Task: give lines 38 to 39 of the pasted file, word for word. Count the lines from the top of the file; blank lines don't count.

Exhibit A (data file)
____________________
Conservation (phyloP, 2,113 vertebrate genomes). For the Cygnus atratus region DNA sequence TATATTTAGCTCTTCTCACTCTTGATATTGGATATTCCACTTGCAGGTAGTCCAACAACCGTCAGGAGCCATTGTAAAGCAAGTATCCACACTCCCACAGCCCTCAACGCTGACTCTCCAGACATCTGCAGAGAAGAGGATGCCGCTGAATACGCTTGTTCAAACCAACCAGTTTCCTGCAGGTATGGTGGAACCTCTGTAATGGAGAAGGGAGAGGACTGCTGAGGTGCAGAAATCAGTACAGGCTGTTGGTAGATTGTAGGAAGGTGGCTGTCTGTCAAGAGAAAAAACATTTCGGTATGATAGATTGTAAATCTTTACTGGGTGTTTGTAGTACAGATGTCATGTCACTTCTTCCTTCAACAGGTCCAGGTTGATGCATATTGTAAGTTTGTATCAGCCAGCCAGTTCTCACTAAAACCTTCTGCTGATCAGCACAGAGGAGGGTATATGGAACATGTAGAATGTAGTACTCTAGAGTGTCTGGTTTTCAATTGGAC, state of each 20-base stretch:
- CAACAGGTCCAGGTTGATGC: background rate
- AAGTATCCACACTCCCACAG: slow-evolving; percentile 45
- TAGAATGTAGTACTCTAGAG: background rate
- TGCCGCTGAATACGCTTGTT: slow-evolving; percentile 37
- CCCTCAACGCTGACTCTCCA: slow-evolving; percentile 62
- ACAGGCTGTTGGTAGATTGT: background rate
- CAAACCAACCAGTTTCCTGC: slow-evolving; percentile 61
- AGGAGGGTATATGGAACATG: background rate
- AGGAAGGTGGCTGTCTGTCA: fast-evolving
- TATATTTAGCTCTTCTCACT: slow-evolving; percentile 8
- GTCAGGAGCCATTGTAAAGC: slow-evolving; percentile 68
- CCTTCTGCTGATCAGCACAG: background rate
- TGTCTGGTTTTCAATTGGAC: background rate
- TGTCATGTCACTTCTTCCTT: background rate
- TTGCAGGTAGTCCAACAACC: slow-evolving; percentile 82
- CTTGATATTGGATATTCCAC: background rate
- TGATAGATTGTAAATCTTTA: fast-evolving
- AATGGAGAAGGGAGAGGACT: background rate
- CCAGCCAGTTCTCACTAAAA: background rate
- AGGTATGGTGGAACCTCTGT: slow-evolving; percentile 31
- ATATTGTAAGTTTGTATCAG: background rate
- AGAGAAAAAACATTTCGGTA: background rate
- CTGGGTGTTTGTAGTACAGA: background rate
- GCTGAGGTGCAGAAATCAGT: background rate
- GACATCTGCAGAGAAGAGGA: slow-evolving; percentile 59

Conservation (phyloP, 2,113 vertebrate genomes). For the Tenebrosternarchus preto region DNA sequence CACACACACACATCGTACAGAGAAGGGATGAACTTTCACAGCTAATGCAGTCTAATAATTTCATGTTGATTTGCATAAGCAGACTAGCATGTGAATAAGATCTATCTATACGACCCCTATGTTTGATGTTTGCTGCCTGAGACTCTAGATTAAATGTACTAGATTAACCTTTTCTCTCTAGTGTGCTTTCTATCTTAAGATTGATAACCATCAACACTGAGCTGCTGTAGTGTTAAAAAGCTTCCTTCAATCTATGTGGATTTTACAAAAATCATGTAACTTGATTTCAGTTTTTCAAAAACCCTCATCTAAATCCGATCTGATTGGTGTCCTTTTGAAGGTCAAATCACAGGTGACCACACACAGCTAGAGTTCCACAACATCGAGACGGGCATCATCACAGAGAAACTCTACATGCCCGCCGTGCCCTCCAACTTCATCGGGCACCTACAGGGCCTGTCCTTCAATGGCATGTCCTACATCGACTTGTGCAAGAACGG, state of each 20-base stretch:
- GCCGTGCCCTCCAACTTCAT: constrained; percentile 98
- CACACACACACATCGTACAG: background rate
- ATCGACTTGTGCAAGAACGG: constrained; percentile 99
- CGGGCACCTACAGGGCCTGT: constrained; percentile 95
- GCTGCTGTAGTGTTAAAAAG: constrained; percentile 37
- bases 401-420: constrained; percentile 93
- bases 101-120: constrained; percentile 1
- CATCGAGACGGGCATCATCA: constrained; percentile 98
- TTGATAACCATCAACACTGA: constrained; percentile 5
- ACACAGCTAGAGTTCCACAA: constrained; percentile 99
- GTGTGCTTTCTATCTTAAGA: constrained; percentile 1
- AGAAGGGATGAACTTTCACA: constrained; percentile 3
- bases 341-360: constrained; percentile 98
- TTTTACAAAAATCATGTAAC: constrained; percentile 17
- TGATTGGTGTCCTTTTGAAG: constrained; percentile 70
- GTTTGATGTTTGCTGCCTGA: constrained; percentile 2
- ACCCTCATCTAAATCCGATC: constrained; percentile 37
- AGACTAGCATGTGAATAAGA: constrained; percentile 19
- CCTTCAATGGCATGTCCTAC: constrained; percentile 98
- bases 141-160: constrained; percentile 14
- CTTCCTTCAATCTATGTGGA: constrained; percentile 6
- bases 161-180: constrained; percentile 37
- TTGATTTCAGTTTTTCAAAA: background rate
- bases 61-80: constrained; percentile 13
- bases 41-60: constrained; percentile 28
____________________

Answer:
- GTGTGCTTTCTATCTTAAGA: constrained; percentile 1
- AGAAGGGATGAACTTTCACA: constrained; percentile 3